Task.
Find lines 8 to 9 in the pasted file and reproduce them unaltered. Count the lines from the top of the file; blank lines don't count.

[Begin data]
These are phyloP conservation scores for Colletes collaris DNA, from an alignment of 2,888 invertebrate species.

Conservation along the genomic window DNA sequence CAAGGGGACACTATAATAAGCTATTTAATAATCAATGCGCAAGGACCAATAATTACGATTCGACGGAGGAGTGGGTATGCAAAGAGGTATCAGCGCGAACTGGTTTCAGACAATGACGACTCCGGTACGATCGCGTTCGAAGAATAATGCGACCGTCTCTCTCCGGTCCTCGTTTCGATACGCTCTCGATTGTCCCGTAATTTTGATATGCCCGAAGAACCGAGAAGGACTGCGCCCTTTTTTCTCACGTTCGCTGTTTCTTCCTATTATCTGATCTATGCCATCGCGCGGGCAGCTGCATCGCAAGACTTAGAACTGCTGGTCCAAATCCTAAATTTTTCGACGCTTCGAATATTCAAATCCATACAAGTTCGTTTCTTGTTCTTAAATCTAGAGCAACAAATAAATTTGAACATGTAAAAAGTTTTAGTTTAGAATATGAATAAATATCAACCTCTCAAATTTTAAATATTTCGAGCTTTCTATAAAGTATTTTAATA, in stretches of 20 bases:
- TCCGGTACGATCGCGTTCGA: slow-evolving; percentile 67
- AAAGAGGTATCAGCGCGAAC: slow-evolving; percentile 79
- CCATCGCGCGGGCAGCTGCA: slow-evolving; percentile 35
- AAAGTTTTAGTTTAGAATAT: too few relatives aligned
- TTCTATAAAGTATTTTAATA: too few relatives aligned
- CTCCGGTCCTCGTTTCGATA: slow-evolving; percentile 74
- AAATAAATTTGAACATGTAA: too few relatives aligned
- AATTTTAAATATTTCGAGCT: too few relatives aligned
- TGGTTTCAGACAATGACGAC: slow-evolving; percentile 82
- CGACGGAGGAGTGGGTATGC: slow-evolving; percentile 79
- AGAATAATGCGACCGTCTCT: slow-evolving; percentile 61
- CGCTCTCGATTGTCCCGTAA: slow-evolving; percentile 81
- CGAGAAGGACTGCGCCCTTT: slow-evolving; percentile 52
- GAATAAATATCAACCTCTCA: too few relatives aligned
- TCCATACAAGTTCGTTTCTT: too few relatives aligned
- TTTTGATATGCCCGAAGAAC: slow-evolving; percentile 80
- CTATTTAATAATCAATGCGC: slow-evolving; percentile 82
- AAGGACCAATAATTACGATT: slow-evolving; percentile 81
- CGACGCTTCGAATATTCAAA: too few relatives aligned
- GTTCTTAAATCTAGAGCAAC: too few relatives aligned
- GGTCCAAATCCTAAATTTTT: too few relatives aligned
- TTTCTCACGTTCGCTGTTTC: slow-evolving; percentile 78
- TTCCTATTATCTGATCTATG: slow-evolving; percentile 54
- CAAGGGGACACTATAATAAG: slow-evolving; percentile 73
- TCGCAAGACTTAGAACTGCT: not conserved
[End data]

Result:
- CTCCGGTCCTCGTTTCGATA: slow-evolving; percentile 74
- AAATAAATTTGAACATGTAA: too few relatives aligned